Source: ISM, Dow Jones
One fundamental data point explored in June was the Cass Corporate Freight Shipments Index. The index is a great snapshot into the transportation industry as the index is based on transportation dollars and shipments of 1500 of Cass Information Systems clients. Back in June the Freight Shipments Index had merely stabilized and did not support the current rally in the Dow Transports and was indeed a red flag. However, since June the index has increased off the lows near 0.90 but the meager improvement does not appear to justify the advance seen in the Dow Transports and I would still classify this indicator as a cautionary flag.
Source: Cass Information Systems, Dow Jones
Conversely, one indicator that has improved considerably since June is the manufacturing shipments-to-inventory ratio, indicating manufacturers are brining inventory levels more in-line with apparent demand, and the ratio does not appear to show any signs of peaking as of yet, so no cautionary flags here.
Source: Bureau of Census, Dow Jones
One area of concern that would still be characterized as a red flag is the weak fundamental backdrop for the railroads. The year-over-year (YOY) rate of change in railcar shipments bottomed in 2000 and began to advance considerably in late 2001 as the recession in the US was ending. The YOY rate of change in railcar shipments entered negative territory in 2006 and remained so with significant deterioration last year. Railcar shipments are merely stabilizing at severely depressed YOY levels and it is hard to be bullish on the rails given weak shipment data. Particularly so in a depressed pricing environment as the PPI for rail transportation shows that railroads have no pricing power in the current climate.
Source: Association of American Railroads, BLS
While it is quite hard to find any “green shoots” in the railroad industry, there has been some improvement for the trucking industry. The YOY rate of change in the truck tonnage index has improved along with the YOY rate of change in the Dow Transportation Index. While there is certainly improvement in truck tonnage the index is still declining YOY and the current YOY rate of change is nearly below the trough of the last recession, which is hardly encouraging.
Source: American Trucking Association, Dow Jones
Continuing with the mixed bag theme for fundamental data, the last two series tend to paint different pictures for the transports. The final low for the Dow Transportation Index did not occur until consumer confidence did in early 2003, and while consumer confidence has stabilized it certainly hasn’t improved to levels that would justify the Transports move this year.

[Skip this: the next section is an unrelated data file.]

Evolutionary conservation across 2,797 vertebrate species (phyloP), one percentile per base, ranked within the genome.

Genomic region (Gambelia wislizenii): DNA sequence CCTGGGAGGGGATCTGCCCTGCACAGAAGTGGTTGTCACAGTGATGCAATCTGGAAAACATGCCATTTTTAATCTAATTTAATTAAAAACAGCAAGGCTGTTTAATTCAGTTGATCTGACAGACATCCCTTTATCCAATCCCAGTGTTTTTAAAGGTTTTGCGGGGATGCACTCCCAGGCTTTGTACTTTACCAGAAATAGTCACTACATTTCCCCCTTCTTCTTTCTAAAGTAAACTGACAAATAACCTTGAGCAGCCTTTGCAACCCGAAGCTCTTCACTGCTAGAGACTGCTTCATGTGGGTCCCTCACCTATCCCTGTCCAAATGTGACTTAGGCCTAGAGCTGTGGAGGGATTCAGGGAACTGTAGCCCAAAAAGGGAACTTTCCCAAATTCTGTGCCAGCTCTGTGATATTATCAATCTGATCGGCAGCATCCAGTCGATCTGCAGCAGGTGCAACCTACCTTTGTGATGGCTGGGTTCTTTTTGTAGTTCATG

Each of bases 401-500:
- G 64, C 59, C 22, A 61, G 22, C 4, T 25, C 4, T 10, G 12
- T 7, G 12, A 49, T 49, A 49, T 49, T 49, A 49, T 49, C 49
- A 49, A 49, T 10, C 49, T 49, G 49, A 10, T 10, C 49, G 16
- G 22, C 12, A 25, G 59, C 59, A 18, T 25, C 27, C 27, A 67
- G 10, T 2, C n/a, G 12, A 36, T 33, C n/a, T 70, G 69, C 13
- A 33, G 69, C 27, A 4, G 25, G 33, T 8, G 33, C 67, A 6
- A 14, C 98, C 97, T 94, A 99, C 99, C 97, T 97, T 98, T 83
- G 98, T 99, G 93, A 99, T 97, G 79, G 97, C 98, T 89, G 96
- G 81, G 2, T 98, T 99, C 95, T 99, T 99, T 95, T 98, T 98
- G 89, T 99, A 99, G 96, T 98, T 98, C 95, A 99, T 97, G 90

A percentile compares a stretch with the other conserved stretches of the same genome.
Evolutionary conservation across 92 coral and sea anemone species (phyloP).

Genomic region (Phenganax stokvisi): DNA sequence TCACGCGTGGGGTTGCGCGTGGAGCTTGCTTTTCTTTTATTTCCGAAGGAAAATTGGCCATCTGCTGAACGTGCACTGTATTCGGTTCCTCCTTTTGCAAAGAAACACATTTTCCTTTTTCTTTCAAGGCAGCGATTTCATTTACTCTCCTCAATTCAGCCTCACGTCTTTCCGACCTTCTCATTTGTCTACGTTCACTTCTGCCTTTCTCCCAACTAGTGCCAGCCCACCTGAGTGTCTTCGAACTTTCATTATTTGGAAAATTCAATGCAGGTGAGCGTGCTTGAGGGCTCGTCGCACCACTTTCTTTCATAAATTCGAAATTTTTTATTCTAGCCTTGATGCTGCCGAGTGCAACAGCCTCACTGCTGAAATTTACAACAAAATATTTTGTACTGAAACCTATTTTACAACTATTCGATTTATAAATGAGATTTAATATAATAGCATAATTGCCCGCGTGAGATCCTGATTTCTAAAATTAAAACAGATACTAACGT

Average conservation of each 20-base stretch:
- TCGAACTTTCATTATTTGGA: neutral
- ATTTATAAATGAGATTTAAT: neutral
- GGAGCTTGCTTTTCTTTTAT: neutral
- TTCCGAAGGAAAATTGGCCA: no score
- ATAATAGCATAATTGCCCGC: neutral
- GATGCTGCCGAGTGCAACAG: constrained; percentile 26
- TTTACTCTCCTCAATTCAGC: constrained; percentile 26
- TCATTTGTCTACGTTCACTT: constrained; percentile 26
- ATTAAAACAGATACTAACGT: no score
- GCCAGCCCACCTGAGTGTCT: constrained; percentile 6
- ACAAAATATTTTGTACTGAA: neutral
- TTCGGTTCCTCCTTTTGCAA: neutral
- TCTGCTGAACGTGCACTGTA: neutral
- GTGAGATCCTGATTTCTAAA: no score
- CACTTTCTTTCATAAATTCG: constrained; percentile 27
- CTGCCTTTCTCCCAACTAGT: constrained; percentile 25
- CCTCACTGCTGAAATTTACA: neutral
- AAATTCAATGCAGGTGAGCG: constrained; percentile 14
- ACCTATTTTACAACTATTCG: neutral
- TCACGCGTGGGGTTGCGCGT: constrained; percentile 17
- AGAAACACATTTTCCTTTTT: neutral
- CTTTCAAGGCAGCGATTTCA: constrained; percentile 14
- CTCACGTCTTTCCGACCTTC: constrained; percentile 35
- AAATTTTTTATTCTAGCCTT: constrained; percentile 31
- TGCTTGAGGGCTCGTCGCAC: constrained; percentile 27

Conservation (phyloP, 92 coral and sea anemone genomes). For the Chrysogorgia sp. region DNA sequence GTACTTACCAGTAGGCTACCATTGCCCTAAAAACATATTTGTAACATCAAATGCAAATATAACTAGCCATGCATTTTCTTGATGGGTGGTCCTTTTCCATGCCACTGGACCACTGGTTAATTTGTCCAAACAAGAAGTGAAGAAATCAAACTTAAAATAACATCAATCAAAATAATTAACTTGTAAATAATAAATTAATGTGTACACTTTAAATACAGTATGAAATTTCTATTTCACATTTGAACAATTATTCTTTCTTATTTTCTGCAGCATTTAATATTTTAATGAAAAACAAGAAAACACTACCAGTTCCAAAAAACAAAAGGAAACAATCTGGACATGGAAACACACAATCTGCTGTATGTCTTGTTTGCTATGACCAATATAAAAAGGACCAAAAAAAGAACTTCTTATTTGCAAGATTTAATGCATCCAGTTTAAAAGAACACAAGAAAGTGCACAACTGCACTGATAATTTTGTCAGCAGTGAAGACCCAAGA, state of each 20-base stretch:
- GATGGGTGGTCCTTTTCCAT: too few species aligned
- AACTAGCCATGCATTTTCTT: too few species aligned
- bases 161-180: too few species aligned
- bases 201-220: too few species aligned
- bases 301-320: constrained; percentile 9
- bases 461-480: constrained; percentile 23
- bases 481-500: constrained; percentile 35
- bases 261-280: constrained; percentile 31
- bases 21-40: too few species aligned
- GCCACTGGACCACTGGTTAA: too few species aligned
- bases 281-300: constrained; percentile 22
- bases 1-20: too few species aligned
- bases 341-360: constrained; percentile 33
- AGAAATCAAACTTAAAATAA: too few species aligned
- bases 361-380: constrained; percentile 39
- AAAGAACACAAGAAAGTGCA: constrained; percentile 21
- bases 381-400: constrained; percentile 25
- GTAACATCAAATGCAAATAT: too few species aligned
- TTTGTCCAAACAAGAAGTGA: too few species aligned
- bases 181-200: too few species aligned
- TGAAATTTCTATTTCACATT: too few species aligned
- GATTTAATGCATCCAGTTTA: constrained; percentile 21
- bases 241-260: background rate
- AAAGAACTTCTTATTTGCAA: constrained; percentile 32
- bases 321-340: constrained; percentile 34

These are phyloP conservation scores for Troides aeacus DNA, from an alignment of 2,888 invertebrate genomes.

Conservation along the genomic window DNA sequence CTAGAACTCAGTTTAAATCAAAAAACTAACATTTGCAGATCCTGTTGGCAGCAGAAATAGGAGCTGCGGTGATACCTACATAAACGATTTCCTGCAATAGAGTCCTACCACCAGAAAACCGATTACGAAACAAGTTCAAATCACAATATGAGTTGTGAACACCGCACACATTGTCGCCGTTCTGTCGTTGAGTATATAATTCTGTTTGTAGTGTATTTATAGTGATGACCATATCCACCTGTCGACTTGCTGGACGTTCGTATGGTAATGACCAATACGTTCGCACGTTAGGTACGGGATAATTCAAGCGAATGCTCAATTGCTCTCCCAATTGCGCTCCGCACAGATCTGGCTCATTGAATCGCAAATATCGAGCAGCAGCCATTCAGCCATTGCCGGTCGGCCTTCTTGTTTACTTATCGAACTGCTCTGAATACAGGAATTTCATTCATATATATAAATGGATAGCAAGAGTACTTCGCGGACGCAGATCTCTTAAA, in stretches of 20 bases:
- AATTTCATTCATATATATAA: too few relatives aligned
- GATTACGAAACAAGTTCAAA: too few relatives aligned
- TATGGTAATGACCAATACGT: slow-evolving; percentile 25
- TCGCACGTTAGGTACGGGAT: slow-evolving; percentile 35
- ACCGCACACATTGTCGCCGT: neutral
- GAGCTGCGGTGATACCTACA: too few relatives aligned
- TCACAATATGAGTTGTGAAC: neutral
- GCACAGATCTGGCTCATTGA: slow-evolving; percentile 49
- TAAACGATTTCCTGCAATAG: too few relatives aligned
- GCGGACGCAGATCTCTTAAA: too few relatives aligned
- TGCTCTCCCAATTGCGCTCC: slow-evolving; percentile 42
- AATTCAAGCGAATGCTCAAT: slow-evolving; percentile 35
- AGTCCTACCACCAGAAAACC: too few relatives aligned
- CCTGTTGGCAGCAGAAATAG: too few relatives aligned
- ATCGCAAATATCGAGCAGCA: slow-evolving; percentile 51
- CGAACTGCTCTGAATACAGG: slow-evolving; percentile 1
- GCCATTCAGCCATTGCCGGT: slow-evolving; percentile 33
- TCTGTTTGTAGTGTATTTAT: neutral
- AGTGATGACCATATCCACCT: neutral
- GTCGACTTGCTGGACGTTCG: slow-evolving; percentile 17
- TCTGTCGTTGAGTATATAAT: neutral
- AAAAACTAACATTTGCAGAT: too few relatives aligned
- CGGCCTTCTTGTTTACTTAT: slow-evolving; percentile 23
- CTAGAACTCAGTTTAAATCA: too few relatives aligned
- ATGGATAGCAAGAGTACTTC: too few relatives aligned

Source: ISM, Dow Jones, ABC News/Washington Post
While the consumer confidence index does merit a call for celebration, one indicator still gives hope for greater improvements to come in the manufacturing sector that perhaps could lift the overall transportation sector. Back in June the following chart was shown that was indicating a likely improvement in the manufacturing sales/inventory ratio, which has indeed improved. Not only has the manufacturing sales/inventory ratio turned, but there has been greater improvement in the retail sales/inventory ratio which leads the manufacturing ratio by four and a half months, with the following relationship representing perhaps the most bullish development for the transports.
Source: Bureau of Census
In summary, the technical backdrop for the Dow Transportation Average appears to be in a more precarious position than it was case in June when it was forming a potential double-top. Back in June the weakness in the Transports could be placed solely on the airlines, while the same can not be said this time. In the current situation weakness is most pronounced in the airlines as it was in June, but the railroads and trucking industries have also failed to exceed their September highs, giving a greater probability for an actual confirmed double-top in the Dow Transports than was the case in June. While the fundamentals have improved in many economically-related data series, the improvement does appear to justify the advance seen in the Dow Transports since the March lows, thus investors should likely take a more cautionary stance in the given climate. The Transports have already decidedly broken their March-July trend line and have marginally fallen below their early October lows. Further weakness in the Dow Transports would confirm a double-top and signal greater market deterioration ahead. Whether or not the Transports put in a double-top will likely be decided tomorrow given the all important Q3 GDP report. Thus, tomorrow should lead to some fireworks one way or the other, with bulls “hoping” for a positive surprise.
© 2009 Chris Puplava